In 1925 the London & North Eastern Railway conceded that it could not afford electrification, and reluctantly acknowledged that if it were not itself able to improve travelling facilities then it could not reasonably withhold consent to a tube extension. An Inquiry held by the London & Home Counties Traffic Advisory Committee in October 1925 came to the conclusion that an extension was warranted, and the Underground Group made preparatory moves towards meeting the need. Various districts had applied pressure for the tube to serve their own territory, but it could not serve all of them directly. The Committee supported an extension to Manor House, and an interchange station there with trams and buses; the tube company was advised also to explore the possibility of extension to Wood Green or Southgate. The interchange at Manor House would be ‘invaluable’ for ‘the districts of Tottenham, Edmonton, and the Eastern part of Enfield’ who ‘would continue to rely largely upon the tramway services’. 

Unfortunately the Underground Group was not in a much better position than the LNER to pay for the high cost of new capital works, but the passing in 1929 of the Development (Loan Guarantees and Grants) Act at last made possible, as with the western extensions, the financing of a substantial northward projection. The LER successfully sought powers in 1930, despite continued LN ER opposition and promises of main line electrification if the tube scheme were dropped. In October 1930 the overall costs of the Piccadilly Line extensions were estimated as £7 7 million before interest, comprising £4.4 million and £23 million respectively for the northern and western extensions, and £1 million for rolling stock. Further costs were to be incurred by alterations to the existing Piccadilly Line, including station reconstruction in central London. The overall cost of Underground works (including other schemes) to take advantage of the Development Act was £l2.4 million and the Treasury guaranteed interest on nearly £10 million for the following 15 years, by which time the works should have been capable of paying their way. The northern extension was forecast to carry 36 million passengers a year once the open fields beyond Wood Green had high-quality housing, filled with affluent travellers.

The terminus was initially planned to be 6.75 miles from Finsbury Park, in greenfields at East Barnet, the need for a large depot requiring the line to continue at least this far out. The depot site first recommended was just south of the proposed East Barnet station and to be above the running line as it dropped into tunnel for about half a mile. This plan changed by November 1929 - at least part of the reason being the operational objection to a ‘single-ended’ depot. The now site was somewhat larger,to the north of the station, spreading most of the way towards Trent Park. This added a new terminus to the scheme initially named after the park but soon called Cockfosters.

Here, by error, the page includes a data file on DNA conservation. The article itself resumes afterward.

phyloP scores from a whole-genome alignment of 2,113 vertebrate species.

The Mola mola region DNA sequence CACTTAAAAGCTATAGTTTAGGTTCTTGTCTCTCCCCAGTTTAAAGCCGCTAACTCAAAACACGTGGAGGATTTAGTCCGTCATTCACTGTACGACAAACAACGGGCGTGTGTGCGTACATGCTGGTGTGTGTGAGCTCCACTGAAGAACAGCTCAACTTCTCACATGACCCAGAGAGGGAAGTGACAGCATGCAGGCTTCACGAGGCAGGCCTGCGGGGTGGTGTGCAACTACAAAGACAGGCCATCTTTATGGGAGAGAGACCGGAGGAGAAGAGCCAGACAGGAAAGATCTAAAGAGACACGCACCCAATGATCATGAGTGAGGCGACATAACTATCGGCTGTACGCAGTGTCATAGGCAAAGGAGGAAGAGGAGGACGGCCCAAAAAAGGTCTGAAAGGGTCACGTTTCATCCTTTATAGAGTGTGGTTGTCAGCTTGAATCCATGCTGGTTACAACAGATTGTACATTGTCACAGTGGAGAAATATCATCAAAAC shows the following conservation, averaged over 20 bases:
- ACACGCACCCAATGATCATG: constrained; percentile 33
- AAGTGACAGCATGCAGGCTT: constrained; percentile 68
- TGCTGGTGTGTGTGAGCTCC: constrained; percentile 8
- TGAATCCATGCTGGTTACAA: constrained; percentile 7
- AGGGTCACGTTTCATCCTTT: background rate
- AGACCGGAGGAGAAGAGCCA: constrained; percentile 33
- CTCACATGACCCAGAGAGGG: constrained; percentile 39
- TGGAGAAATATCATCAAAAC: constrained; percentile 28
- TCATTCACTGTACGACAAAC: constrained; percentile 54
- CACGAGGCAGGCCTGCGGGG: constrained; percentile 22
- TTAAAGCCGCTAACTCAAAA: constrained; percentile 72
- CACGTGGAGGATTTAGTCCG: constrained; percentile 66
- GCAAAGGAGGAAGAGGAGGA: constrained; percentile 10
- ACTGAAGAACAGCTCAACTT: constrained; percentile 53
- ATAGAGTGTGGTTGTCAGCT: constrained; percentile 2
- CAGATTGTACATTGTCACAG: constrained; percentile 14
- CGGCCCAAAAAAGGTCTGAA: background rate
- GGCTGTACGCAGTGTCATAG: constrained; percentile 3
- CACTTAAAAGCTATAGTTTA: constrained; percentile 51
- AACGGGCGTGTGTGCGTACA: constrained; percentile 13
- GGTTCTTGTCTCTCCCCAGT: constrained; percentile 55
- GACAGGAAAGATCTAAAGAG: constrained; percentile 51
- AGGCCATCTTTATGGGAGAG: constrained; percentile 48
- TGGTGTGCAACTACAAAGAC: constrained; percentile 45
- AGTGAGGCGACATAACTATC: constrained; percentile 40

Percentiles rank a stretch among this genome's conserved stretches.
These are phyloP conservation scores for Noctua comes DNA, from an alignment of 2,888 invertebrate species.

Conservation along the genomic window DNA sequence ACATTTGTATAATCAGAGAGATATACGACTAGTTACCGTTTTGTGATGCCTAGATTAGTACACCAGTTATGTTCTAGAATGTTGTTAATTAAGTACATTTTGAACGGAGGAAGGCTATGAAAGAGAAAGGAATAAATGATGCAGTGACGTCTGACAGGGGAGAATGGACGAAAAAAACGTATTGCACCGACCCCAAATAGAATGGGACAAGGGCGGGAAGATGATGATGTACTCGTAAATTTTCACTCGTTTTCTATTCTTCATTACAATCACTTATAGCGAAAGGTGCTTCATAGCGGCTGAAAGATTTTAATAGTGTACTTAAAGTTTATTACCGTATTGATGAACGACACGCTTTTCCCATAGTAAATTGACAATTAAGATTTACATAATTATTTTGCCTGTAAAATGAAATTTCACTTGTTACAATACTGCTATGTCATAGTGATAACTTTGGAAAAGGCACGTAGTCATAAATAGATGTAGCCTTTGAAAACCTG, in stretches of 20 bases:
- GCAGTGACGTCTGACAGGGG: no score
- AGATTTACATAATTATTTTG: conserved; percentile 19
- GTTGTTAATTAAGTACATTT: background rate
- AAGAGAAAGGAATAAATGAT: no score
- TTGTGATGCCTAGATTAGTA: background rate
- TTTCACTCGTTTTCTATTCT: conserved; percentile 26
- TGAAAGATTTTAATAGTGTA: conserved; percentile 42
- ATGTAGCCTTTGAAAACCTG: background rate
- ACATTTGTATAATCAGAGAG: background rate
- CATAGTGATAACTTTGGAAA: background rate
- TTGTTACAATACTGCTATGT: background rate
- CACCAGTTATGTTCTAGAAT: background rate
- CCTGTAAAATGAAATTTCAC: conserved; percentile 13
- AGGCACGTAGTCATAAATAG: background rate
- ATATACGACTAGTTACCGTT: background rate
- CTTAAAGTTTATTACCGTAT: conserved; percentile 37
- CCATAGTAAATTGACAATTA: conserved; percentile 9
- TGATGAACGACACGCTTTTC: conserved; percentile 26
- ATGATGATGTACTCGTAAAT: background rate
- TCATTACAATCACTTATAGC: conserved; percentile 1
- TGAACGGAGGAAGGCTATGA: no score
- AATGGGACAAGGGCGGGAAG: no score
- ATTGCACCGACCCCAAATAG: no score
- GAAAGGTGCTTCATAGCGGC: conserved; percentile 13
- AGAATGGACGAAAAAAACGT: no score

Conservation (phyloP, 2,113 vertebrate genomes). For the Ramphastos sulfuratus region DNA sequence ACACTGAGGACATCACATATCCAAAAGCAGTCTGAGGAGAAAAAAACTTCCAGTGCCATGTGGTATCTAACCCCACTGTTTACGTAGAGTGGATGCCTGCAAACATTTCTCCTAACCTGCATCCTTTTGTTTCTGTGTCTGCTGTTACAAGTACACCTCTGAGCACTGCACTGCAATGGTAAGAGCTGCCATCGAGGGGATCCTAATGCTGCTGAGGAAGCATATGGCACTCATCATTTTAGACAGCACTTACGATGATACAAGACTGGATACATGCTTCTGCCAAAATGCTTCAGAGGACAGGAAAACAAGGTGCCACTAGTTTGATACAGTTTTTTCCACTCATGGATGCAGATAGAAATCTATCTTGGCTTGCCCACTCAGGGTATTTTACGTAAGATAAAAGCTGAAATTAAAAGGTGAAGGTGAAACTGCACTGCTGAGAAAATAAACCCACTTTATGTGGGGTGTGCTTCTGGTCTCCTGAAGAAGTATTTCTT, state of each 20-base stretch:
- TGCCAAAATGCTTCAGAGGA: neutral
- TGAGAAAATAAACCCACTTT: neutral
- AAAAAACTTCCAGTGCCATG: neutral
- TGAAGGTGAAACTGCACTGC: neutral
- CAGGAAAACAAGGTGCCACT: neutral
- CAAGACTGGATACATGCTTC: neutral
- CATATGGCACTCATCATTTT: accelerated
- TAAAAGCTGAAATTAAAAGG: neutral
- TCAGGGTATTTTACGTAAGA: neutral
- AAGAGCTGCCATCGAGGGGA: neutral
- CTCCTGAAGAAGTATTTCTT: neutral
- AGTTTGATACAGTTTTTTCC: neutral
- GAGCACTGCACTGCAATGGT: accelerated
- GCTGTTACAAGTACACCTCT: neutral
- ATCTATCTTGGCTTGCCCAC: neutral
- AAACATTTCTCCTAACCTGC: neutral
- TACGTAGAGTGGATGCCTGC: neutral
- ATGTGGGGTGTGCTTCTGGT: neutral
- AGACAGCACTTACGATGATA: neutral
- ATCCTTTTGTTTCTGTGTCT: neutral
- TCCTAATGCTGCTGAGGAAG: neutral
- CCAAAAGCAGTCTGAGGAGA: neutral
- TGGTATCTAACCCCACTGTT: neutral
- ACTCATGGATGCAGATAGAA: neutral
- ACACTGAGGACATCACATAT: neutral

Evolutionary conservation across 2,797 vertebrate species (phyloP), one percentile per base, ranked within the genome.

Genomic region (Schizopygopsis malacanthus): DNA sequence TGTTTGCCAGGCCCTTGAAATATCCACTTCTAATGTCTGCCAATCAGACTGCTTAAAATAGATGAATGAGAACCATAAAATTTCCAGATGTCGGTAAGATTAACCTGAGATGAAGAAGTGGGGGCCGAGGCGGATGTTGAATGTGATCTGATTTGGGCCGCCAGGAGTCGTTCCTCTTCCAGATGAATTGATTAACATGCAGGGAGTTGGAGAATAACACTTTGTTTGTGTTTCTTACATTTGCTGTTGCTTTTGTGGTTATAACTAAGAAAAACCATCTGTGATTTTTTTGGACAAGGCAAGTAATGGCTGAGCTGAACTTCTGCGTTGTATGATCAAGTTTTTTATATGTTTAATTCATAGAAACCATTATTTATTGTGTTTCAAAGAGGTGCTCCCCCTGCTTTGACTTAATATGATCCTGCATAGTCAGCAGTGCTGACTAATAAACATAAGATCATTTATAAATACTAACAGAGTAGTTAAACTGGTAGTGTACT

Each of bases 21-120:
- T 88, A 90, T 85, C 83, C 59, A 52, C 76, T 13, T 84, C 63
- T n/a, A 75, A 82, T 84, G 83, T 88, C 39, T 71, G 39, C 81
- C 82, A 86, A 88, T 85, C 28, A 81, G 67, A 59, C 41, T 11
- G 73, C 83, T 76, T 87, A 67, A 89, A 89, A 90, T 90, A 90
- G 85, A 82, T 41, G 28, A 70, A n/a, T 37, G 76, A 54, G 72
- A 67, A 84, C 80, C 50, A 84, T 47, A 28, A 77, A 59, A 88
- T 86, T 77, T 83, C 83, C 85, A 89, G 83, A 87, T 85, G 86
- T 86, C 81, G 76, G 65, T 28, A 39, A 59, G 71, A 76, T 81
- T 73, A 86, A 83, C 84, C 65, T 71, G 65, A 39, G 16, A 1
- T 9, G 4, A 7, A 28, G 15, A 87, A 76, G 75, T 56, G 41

To the north of Finsbury Park the extension would at last achieve the original intention of the old Great Northern & Strand Railway — to relieve the pressure of the suburban traffic traffic on the main line railway — though the exact line of route was somewhat, different. Intermediate stations (with their earlier public names prior to opening within the brackets) were to be at Manor House, Turnpike Lane (ex-Ducketts Green), Wood Green (ex-Lordship Lane), Bounds Green (ex-Brownlow Road), Arnos Grove (1-x-Bowes Road), and Southgate (ex-Chase Side). East Barnet was hurriedly renamed Enfield West Just before opening, then Enfield West (Oakwood) on 3rd May 1934, and finally plain Oakwood on 1st September 1946. A pair of stations had originally bee intended for Harringay at St Ann’s Road and Turnpike Lane; the former was deleted to keep average speeds high ~ a recurring priority for the extension – in substitution for a proposed third track between Finsbury Park and Wood Green. 

From The PIccadilly Line, Mike Horne, Harrow, 2007)

When I was a child growing up on Beresford Road there were lots of stories about this!
Lots of people said that the location of the tube station was to have been the small parade of shops at the bottom of Beresford Road (towards Turnpike Lane ) of course 'that's why the pavement was made so wide' they said - alternatively, and more believably - there is (or was) a ventilation shaft on the western side of Green Lanes which is a less fantastical suggestion.

I seem to have a vague recollection of a campaign to get a station built when the trolleybusses were withdrawn.

I can still remember lying in bed as a small child hearing the rumble of tube trains - and that was right up the top at number 26!

I grew up in Seymour Road and there's an apocryphal tale that the first words I learned to speak were "too tumber" which translates as "tube under."

I came across the attached article from an as yet unidentified  "regional newspaper" in 1930 (exact date also unknown). It mentions an 1899 plan to extend the tube north of Finsbury Park.